Monthly Archives: July 2015

Cancerama 1973


This was a tough one to scan and clean up.  It’s 19.75″ by 9.75″ and, over the years, it’s gone from white to a light ecru, but not a consistent shade.  Three people are on the phone in their photographs.  I don’t know what to say to that.
I didn’t actually participate in this one.  In a later year, I actually got tossed off the telethon because I was singing so badly and loudly.  Never did fit in, never will.

Model City Motel

Here we area at 3109 Bristol Hi-way in the late 40s or early 50s.  Published by Fred W. Stanley, Johnson City, Tenn. It’s a Dextone “Made Direct from Kodachrome and Ansco Color By Dexter Press, Inc. West Nyack, N.J.”  Postally unused.

On the back:

New and Strictly Modern
Located 1 1/2 miles from downtown Kingsport, Tenn. on U.S. Hi-way 11-W.  Away from the city noise. For reservations, phone 4309 or write Model City Motel, 3109 Bristol Hi-way, Kingsport, Tenn.  Owned and operated by Charlie Chase and James McAinch.

(The “McAinch” is a typo.  It should be “McAninch”.  In 1959 Charlie Chase and Bobby McAninch were listed as the owners of this bide-a-wee)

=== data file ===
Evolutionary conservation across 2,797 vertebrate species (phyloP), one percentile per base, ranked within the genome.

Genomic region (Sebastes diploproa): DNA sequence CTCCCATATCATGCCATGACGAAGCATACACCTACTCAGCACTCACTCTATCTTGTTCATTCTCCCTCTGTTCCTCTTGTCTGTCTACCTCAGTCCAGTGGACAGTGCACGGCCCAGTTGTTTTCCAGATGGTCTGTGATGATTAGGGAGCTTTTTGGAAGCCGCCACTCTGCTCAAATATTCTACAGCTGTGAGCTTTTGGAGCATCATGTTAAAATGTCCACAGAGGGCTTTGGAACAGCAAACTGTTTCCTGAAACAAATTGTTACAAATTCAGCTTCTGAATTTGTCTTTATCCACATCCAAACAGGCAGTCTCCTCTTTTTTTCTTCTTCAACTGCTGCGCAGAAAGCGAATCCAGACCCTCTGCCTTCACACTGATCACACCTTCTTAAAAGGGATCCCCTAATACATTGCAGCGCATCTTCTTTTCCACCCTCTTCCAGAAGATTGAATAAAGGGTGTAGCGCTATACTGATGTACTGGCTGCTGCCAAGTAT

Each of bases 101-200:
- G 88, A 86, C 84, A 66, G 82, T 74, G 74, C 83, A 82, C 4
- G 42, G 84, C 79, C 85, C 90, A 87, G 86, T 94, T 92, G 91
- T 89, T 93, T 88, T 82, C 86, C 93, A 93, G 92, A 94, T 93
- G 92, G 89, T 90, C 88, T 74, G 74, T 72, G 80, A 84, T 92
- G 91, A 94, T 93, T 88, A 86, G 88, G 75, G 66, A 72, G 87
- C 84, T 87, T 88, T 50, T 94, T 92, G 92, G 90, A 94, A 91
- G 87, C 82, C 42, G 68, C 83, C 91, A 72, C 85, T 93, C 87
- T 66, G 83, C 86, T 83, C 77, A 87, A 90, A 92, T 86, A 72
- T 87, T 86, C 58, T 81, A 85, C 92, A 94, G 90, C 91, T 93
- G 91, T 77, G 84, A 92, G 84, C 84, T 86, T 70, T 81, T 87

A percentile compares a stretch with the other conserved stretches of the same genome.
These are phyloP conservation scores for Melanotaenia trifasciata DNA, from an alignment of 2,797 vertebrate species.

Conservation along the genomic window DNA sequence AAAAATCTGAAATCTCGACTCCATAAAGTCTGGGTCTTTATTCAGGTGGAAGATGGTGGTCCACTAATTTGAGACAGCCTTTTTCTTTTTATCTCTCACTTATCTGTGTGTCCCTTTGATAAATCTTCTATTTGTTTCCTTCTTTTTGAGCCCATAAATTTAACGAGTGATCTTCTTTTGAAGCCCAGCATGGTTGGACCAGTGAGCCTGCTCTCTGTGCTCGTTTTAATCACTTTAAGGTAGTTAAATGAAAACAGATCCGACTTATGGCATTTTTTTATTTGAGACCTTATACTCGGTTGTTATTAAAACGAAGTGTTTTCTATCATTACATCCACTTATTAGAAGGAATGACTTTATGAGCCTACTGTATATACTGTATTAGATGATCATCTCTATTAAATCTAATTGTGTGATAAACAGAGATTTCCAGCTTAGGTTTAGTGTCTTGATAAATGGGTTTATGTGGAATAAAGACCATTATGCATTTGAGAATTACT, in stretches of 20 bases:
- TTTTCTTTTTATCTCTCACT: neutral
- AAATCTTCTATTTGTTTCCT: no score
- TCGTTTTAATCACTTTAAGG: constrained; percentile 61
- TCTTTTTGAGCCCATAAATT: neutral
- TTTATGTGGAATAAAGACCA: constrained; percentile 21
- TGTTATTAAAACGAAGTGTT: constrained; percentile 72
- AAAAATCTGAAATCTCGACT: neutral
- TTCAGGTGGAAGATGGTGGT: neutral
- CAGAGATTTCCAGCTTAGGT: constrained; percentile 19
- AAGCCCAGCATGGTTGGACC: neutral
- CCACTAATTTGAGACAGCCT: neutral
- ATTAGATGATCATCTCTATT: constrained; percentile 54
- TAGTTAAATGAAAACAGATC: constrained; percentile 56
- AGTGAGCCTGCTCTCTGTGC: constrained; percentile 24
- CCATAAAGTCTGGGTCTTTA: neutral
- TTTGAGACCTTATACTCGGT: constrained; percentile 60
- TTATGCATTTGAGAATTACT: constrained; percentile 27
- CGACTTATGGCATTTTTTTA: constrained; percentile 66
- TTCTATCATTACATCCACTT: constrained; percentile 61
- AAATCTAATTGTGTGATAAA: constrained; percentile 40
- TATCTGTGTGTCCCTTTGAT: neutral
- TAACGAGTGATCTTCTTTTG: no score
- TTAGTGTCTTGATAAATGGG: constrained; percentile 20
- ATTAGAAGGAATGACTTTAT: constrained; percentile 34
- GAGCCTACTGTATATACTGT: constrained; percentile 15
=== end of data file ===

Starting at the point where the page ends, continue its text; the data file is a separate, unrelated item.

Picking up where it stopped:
The Downtowner Motor Inn


Architect’s rendering of the not-yet-quite-built Downtowner Motor Inn, corner of Center and Shelby Streets in downtown Kingsport.  It was announced in the Kingsport Times-News in 1960 and was probably open for business in 1961. Having a Downtowner was a big deal at the time.  The only other one in Tennessee was in Memphis.  This one lasted until the early 1990s.  At some time in the 70s, I took my mother to the restaurant there to have breakfast.  I found a cockroach in my biscuit.
The Downtowner corporation began in 1958 in Memphis.  At one time, it was owned by Perkins
Pancake House and then changed hands several times until it mostly went belly up in 1993.
When I first came to Kingsport in 1956, this lot was empty.  You could look out the back door of the Kress building and see the old City Hall on the west corner of Shelby and Center.  Hinch Gilliam had a cab stand up on the Market-Shelby corner on this lot.
There must be hundreds of copies of this card.  They’re all over the web for sale at prices ranging from $10 to $24 each.  I probably paid a buck when I bought this one a decade or so ago.